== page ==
If you are going through a divorce, “proper provision” is a term that you will hear umpteen times. Your solicitor will say it, your barrister will say it, the Judge will say it. “But what does it mean?” – clients ask on a daily basis. Proper provision is the test which the Family Law Courts must apply when making decisions in the context of a divorce or judicial separation.
One of the first things that any family law solicitor will do when consulted by a new client, is write down all of the assets and liabilities which the separating couple have, combined. This is known as the “marital pot” and will usually include a family home with a mortgage, pension policies and cash. The marital pot is what is available for distribution between the separating couple. Proper provision is not a case of who contributed “more” to the marriage but rather what is now appropriate and available for division for the separating couple.
The concept of proper provision is a very difficult one considering no two marriages are the same and therefore no two divorces will be the same. The Family Law Courts, in weighing this up, must look at a wide variety of factors such as income/income earning capacity, accommodation needs, reasonable expectations of standards of living into the future, length of the marriage, ages and needs of any children, any mental disabilities, whether a sacrifice to a career should be taken into account and any statutory benefits either are entitled to.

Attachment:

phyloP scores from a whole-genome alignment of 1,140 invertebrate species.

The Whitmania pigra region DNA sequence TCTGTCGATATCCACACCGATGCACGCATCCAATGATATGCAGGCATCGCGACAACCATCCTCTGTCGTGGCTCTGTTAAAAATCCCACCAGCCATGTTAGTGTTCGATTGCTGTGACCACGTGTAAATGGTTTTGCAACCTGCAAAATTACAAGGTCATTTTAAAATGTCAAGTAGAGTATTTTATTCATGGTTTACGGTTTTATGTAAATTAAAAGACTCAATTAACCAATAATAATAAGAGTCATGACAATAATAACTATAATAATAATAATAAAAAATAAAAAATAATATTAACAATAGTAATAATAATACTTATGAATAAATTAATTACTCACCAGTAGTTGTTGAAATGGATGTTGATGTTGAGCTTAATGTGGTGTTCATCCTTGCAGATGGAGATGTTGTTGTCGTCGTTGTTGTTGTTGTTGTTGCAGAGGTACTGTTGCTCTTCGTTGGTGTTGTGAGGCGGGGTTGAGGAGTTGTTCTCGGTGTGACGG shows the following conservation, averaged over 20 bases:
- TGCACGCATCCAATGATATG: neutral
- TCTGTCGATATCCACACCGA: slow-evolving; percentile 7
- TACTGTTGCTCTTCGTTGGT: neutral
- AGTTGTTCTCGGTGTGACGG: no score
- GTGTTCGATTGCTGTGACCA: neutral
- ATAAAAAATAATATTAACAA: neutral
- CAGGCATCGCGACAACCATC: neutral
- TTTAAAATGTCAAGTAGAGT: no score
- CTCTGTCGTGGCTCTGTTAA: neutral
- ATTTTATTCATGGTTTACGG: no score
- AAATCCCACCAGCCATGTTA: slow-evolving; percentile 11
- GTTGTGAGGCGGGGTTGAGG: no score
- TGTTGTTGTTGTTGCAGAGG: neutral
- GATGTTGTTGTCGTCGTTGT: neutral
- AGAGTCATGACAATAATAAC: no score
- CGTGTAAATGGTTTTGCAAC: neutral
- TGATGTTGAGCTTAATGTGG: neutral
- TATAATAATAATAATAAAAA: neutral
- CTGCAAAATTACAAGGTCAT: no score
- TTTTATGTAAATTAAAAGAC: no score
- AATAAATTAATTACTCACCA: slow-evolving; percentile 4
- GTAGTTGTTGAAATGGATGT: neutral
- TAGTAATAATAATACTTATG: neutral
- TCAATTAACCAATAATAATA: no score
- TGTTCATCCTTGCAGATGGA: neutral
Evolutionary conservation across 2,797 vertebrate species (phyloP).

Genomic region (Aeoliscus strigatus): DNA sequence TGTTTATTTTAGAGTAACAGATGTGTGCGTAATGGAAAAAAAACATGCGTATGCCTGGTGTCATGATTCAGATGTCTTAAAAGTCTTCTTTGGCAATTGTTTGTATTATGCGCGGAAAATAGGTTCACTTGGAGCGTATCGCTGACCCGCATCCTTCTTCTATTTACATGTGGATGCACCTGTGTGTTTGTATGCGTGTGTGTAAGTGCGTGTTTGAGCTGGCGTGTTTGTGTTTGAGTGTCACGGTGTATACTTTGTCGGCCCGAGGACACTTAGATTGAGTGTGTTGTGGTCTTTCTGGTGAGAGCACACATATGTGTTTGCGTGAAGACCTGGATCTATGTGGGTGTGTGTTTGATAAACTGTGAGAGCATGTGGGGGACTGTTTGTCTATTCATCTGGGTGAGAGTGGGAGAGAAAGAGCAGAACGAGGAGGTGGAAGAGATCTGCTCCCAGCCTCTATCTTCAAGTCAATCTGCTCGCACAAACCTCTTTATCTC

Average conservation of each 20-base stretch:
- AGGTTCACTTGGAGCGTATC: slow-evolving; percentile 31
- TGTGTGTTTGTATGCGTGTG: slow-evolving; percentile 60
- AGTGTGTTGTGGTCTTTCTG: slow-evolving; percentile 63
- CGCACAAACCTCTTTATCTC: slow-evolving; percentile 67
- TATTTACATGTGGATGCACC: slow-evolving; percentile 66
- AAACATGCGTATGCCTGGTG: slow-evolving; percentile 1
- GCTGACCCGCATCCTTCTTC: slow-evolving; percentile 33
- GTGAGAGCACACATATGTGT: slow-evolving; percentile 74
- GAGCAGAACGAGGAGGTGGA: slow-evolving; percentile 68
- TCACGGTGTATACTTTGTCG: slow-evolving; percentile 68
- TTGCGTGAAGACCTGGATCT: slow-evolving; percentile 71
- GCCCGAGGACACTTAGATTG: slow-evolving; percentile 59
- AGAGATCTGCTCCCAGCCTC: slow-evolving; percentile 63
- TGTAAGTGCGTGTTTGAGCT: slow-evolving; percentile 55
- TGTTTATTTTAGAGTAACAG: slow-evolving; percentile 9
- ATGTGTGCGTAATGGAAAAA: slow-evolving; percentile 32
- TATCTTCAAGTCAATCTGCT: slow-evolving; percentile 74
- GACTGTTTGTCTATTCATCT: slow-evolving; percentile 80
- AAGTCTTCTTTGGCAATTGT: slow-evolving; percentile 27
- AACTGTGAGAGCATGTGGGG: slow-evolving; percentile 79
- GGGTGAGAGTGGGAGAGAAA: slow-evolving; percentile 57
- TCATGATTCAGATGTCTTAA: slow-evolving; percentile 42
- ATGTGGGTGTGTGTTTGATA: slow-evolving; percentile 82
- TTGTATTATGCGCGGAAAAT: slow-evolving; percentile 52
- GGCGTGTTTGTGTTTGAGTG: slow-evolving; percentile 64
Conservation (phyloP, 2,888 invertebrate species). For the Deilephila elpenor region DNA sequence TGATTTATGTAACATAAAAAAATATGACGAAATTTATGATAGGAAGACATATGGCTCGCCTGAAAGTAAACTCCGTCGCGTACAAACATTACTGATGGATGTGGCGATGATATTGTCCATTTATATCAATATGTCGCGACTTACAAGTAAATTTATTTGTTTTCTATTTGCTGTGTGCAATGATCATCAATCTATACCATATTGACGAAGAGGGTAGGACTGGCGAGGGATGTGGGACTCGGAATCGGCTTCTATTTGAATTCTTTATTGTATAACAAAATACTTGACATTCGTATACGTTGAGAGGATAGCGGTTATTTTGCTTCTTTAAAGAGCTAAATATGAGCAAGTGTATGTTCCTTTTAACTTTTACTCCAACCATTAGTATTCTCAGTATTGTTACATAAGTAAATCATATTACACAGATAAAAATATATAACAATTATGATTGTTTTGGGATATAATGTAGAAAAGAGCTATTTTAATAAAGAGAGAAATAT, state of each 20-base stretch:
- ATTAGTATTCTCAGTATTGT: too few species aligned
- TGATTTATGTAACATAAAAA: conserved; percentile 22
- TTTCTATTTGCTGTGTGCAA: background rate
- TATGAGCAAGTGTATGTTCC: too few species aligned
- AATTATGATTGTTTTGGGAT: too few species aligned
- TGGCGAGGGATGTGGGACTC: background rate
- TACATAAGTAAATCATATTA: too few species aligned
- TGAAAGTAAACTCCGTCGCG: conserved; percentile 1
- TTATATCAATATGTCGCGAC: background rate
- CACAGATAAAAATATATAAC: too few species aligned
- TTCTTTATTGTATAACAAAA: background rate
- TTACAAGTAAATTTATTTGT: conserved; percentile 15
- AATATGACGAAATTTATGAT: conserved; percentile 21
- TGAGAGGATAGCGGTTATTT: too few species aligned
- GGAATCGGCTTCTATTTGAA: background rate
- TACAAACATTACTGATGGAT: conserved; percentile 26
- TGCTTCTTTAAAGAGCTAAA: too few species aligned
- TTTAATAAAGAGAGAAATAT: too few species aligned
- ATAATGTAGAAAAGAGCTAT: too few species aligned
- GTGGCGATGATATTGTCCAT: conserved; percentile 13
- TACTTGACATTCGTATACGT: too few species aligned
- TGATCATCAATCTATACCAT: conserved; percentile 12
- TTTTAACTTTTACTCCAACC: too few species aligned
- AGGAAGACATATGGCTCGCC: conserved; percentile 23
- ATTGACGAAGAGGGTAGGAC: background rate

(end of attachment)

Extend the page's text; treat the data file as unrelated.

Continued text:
It is ultimately a matter for the Courts to decide what is fair and reasonable taking into account the various factors they must look at and also the contributions and sacrifices that each party has made in relation to the marriage. This is never an exact science and will be determined on the different facts and circumstances of each case.
Therefore, the Court must perform a balancing act in terms of the fair division of the marital pot. It is important to note that the concept of “proper provision” does not constitute a redistribution of wealth. The priority for the Courts is that of the ultimate welfare of the separating couple. The Court will generally try to ensure that both parties’ accommodation needs are secured and that there are sufficient funds to protect each party and any dependent children into the future.
Your family law solicitor can really support and assist you throughout this process. If both parties engage a specialist solicitor, it allows for the possibility of negotiating with your spouse through your respective solicitors. Once you have opened the possibility of negotiations, you can have a hand in how your marital pot is ultimately divided as opposed to a Judge making decisions on your marital pot and on your future.
This is undoubtedly a stressful and tumultuous time in your life. Wolfe & Co LLP Solicitors are here to assist you along every step of the way into the next phase of your life.
By Aislinn Collins Solicitor.
This article is for general information purposes/general overview only and does not constitute legal or other professional advice. We recommend seeking legal advice to interpret and advise on any aspect of the law.
February 2023 Wolfe & Co. LLP Solicitors